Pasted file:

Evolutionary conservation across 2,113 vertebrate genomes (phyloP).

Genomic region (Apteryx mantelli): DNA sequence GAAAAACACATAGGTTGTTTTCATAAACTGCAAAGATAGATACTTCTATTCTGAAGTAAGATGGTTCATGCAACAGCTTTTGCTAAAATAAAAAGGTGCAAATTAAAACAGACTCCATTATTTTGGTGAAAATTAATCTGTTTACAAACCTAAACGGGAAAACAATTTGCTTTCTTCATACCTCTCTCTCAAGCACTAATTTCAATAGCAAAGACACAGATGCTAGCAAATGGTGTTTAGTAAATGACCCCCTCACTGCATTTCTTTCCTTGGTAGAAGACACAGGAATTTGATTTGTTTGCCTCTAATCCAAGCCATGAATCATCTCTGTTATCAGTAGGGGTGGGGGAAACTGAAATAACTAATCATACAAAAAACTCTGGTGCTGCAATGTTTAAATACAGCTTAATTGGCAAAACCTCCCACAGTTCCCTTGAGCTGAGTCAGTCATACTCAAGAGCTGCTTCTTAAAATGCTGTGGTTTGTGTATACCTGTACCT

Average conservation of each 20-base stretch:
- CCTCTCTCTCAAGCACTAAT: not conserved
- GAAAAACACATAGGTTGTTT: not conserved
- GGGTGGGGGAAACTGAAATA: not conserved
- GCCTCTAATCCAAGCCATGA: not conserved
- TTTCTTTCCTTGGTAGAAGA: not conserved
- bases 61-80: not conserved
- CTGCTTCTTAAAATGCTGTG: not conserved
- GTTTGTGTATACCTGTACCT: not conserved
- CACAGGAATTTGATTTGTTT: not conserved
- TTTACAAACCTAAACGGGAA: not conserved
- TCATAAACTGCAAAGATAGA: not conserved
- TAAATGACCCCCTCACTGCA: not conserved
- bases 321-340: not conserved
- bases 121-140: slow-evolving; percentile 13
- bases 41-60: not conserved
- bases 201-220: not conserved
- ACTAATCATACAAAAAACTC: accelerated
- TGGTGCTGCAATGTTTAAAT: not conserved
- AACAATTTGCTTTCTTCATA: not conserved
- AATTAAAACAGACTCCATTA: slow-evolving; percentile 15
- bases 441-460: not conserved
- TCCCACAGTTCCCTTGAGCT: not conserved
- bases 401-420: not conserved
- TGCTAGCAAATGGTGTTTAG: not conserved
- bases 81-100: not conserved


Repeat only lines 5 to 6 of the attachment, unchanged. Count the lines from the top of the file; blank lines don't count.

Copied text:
- GAAAAACACATAGGTTGTTT: not conserved
- GGGTGGGGGAAACTGAAATA: not conserved